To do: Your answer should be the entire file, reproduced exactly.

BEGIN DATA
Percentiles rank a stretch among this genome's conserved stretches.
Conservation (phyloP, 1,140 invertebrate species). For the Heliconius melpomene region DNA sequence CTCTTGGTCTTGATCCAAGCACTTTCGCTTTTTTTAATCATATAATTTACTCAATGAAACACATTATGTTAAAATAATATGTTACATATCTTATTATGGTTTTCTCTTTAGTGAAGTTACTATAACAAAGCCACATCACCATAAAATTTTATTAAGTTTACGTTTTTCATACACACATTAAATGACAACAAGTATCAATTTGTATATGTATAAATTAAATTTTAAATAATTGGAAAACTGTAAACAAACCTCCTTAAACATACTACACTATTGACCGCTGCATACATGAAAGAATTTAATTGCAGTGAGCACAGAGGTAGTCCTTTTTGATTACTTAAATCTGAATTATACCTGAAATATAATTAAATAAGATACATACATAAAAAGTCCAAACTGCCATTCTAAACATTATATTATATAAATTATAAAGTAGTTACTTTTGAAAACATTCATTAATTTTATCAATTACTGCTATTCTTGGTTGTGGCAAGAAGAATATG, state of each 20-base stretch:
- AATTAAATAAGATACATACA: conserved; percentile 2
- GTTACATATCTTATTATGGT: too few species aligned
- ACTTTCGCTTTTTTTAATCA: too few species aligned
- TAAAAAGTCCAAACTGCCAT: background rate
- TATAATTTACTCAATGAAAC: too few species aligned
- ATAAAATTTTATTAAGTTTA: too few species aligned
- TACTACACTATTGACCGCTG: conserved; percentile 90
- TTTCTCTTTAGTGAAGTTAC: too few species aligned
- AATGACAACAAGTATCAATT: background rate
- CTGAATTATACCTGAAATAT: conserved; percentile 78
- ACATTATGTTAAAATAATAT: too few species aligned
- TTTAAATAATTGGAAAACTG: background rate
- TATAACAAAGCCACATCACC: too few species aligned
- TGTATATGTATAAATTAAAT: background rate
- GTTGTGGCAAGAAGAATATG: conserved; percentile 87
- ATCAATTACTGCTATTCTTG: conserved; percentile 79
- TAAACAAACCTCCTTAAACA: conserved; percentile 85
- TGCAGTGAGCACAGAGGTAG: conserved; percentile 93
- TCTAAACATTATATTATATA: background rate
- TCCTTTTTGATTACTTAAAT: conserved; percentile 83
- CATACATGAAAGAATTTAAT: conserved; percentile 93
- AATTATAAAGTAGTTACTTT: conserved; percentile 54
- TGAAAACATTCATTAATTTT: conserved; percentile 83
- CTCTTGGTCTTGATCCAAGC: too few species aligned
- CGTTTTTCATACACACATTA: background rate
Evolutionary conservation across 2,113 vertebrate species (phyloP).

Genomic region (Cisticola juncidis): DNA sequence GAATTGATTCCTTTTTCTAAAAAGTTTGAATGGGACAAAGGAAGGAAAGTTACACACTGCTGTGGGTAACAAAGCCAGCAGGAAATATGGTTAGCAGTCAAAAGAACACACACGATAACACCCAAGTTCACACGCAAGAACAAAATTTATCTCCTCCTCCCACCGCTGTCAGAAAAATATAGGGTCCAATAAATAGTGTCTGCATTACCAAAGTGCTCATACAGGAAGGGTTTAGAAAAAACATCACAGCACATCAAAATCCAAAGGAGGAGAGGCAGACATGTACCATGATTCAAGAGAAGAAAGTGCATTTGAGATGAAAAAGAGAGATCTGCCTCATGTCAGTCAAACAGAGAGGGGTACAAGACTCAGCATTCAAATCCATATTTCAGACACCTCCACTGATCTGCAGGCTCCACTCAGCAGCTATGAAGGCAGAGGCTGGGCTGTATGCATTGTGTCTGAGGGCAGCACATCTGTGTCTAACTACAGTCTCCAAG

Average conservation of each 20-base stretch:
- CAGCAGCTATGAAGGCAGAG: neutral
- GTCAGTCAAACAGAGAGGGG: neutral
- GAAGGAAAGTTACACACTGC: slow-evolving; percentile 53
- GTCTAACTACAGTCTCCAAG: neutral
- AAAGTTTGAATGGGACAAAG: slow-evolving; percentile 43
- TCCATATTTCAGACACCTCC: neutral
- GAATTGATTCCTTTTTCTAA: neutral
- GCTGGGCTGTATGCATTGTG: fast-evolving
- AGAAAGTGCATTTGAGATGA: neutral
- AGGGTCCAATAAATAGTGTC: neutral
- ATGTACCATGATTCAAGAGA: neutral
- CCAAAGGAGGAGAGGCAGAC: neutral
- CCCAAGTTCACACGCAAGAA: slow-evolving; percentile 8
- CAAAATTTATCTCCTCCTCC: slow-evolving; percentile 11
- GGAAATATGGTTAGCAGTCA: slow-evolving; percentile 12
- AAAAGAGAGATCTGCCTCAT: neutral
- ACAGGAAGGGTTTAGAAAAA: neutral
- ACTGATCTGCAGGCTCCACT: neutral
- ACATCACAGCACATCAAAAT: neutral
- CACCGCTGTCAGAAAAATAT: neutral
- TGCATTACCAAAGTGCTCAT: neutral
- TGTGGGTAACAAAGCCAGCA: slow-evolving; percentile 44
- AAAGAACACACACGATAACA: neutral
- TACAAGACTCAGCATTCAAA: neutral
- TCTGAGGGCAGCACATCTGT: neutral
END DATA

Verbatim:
Percentiles rank a stretch among this genome's conserved stretches.
Conservation (phyloP, 1,140 invertebrate species). For the Heliconius melpomene region DNA sequence CTCTTGGTCTTGATCCAAGCACTTTCGCTTTTTTTAATCATATAATTTACTCAATGAAACACATTATGTTAAAATAATATGTTACATATCTTATTATGGTTTTCTCTTTAGTGAAGTTACTATAACAAAGCCACATCACCATAAAATTTTATTAAGTTTACGTTTTTCATACACACATTAAATGACAACAAGTATCAATTTGTATATGTATAAATTAAATTTTAAATAATTGGAAAACTGTAAACAAACCTCCTTAAACATACTACACTATTGACCGCTGCATACATGAAAGAATTTAATTGCAGTGAGCACAGAGGTAGTCCTTTTTGATTACTTAAATCTGAATTATACCTGAAATATAATTAAATAAGATACATACATAAAAAGTCCAAACTGCCATTCTAAACATTATATTATATAAATTATAAAGTAGTTACTTTTGAAAACATTCATTAATTTTATCAATTACTGCTATTCTTGGTTGTGGCAAGAAGAATATG, state of each 20-base stretch:
- AATTAAATAAGATACATACA: conserved; percentile 2
- GTTACATATCTTATTATGGT: too few species aligned
- ACTTTCGCTTTTTTTAATCA: too few species aligned
- TAAAAAGTCCAAACTGCCAT: background rate
- TATAATTTACTCAATGAAAC: too few species aligned
- ATAAAATTTTATTAAGTTTA: too few species aligned
- TACTACACTATTGACCGCTG: conserved; percentile 90
- TTTCTCTTTAGTGAAGTTAC: too few species aligned
- AATGACAACAAGTATCAATT: background rate
- CTGAATTATACCTGAAATAT: conserved; percentile 78
- ACATTATGTTAAAATAATAT: too few species aligned
- TTTAAATAATTGGAAAACTG: background rate
- TATAACAAAGCCACATCACC: too few species aligned
- TGTATATGTATAAATTAAAT: background rate
- GTTGTGGCAAGAAGAATATG: conserved; percentile 87
- ATCAATTACTGCTATTCTTG: conserved; percentile 79
- TAAACAAACCTCCTTAAACA: conserved; percentile 85
- TGCAGTGAGCACAGAGGTAG: conserved; percentile 93
- TCTAAACATTATATTATATA: background rate
- TCCTTTTTGATTACTTAAAT: conserved; percentile 83
- CATACATGAAAGAATTTAAT: conserved; percentile 93
- AATTATAAAGTAGTTACTTT: conserved; percentile 54
- TGAAAACATTCATTAATTTT: conserved; percentile 83
- CTCTTGGTCTTGATCCAAGC: too few species aligned
- CGTTTTTCATACACACATTA: background rate
Evolutionary conservation across 2,113 vertebrate species (phyloP).

Genomic region (Cisticola juncidis): DNA sequence GAATTGATTCCTTTTTCTAAAAAGTTTGAATGGGACAAAGGAAGGAAAGTTACACACTGCTGTGGGTAACAAAGCCAGCAGGAAATATGGTTAGCAGTCAAAAGAACACACACGATAACACCCAAGTTCACACGCAAGAACAAAATTTATCTCCTCCTCCCACCGCTGTCAGAAAAATATAGGGTCCAATAAATAGTGTCTGCATTACCAAAGTGCTCATACAGGAAGGGTTTAGAAAAAACATCACAGCACATCAAAATCCAAAGGAGGAGAGGCAGACATGTACCATGATTCAAGAGAAGAAAGTGCATTTGAGATGAAAAAGAGAGATCTGCCTCATGTCAGTCAAACAGAGAGGGGTACAAGACTCAGCATTCAAATCCATATTTCAGACACCTCCACTGATCTGCAGGCTCCACTCAGCAGCTATGAAGGCAGAGGCTGGGCTGTATGCATTGTGTCTGAGGGCAGCACATCTGTGTCTAACTACAGTCTCCAAG

Average conservation of each 20-base stretch:
- CAGCAGCTATGAAGGCAGAG: neutral
- GTCAGTCAAACAGAGAGGGG: neutral
- GAAGGAAAGTTACACACTGC: slow-evolving; percentile 53
- GTCTAACTACAGTCTCCAAG: neutral
- AAAGTTTGAATGGGACAAAG: slow-evolving; percentile 43
- TCCATATTTCAGACACCTCC: neutral
- GAATTGATTCCTTTTTCTAA: neutral
- GCTGGGCTGTATGCATTGTG: fast-evolving
- AGAAAGTGCATTTGAGATGA: neutral
- AGGGTCCAATAAATAGTGTC: neutral
- ATGTACCATGATTCAAGAGA: neutral
- CCAAAGGAGGAGAGGCAGAC: neutral
- CCCAAGTTCACACGCAAGAA: slow-evolving; percentile 8
- CAAAATTTATCTCCTCCTCC: slow-evolving; percentile 11
- GGAAATATGGTTAGCAGTCA: slow-evolving; percentile 12
- AAAAGAGAGATCTGCCTCAT: neutral
- ACAGGAAGGGTTTAGAAAAA: neutral
- ACTGATCTGCAGGCTCCACT: neutral
- ACATCACAGCACATCAAAAT: neutral
- CACCGCTGTCAGAAAAATAT: neutral
- TGCATTACCAAAGTGCTCAT: neutral
- TGTGGGTAACAAAGCCAGCA: slow-evolving; percentile 44
- AAAGAACACACACGATAACA: neutral
- TACAAGACTCAGCATTCAAA: neutral
- TCTGAGGGCAGCACATCTGT: neutral